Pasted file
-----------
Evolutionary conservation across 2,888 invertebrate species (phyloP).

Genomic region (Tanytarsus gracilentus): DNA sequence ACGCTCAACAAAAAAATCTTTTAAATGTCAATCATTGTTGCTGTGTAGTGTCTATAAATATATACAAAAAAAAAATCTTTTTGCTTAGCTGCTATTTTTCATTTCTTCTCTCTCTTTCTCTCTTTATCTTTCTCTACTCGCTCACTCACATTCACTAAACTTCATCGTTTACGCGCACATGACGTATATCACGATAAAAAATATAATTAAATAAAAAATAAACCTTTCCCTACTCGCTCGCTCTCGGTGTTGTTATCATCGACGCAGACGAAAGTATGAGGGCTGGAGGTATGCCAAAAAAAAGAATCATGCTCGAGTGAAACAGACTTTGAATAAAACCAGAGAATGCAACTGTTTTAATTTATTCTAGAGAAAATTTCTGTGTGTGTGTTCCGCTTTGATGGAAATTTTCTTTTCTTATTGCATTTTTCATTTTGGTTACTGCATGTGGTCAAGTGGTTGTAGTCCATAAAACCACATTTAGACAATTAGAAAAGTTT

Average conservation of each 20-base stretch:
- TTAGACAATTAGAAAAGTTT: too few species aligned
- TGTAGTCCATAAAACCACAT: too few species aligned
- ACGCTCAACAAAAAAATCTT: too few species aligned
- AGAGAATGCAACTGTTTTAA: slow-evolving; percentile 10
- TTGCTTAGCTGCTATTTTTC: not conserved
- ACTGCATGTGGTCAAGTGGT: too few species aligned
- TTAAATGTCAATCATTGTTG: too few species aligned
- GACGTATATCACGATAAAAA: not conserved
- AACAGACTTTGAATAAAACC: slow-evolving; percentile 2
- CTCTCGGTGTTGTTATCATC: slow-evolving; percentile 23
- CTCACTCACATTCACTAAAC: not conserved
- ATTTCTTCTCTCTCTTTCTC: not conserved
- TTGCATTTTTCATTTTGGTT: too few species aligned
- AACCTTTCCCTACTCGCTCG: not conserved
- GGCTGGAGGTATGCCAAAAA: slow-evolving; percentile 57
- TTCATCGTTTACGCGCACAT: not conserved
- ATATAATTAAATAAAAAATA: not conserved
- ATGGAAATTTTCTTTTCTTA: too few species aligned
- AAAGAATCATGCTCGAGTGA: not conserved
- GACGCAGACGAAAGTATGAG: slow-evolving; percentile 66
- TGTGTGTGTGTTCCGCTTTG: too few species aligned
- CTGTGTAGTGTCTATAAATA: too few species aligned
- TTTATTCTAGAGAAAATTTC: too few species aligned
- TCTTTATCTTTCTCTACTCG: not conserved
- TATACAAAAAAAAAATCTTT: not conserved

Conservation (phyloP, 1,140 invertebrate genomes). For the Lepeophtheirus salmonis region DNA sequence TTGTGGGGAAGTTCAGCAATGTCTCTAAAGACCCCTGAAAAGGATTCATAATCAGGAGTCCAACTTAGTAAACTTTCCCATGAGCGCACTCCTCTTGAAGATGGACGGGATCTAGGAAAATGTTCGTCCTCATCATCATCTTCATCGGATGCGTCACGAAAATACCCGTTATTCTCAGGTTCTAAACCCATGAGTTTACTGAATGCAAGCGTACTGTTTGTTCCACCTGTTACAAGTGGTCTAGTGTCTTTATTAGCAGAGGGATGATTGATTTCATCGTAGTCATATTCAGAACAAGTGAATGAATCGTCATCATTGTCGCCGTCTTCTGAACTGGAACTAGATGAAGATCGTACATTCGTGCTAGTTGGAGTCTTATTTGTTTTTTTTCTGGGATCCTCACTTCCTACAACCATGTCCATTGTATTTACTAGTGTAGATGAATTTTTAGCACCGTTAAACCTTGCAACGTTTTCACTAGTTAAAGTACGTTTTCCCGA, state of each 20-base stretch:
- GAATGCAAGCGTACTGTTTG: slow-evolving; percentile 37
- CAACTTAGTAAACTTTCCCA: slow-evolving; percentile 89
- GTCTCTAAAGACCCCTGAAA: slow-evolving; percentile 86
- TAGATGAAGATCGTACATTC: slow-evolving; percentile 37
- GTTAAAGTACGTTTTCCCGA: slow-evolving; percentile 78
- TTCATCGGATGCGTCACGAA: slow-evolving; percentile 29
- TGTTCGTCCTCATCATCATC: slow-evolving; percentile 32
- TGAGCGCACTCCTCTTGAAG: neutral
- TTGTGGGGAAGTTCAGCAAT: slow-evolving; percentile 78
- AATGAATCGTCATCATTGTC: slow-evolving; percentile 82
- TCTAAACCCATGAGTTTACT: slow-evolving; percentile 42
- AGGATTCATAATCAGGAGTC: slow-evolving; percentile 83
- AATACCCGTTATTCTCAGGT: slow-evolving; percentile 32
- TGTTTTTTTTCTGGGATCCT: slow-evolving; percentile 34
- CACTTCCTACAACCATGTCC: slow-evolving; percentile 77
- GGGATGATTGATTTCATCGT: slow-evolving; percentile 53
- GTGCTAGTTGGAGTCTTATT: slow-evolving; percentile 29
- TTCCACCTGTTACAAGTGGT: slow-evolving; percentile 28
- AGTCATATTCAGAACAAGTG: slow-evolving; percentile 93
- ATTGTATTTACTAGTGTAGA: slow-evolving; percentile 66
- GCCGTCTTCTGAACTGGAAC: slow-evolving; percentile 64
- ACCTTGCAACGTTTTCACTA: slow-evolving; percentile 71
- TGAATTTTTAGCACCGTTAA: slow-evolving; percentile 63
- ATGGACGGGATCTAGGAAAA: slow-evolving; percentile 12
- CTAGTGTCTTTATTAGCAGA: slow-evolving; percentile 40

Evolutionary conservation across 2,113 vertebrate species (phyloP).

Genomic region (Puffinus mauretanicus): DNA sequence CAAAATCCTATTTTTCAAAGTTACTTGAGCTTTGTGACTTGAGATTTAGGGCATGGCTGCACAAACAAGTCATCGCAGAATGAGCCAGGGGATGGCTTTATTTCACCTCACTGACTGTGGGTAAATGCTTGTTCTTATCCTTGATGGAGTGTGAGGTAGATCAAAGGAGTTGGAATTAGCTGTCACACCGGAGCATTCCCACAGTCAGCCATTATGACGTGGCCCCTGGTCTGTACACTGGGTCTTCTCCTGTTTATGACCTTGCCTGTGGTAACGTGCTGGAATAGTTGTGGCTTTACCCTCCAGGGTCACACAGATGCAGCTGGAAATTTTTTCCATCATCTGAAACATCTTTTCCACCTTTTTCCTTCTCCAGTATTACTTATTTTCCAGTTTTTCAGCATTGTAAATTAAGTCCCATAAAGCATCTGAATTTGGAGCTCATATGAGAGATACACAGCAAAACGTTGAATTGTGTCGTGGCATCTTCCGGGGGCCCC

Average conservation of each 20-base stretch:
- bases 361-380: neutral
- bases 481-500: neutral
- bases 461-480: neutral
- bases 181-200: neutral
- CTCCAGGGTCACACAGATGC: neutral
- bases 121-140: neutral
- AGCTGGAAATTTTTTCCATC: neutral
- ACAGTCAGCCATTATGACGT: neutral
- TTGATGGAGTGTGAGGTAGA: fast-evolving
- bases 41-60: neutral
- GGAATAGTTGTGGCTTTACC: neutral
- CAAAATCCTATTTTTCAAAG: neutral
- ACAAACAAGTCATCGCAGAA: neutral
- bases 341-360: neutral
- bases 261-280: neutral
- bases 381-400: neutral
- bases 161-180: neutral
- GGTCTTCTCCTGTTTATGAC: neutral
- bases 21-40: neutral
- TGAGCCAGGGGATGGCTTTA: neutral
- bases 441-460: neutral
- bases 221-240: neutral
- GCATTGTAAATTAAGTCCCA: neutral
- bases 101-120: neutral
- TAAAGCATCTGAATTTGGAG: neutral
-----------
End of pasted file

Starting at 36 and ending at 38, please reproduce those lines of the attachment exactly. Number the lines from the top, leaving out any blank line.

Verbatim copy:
- TGTTCGTCCTCATCATCATC: slow-evolving; percentile 32
- TGAGCGCACTCCTCTTGAAG: neutral
- TTGTGGGGAAGTTCAGCAAT: slow-evolving; percentile 78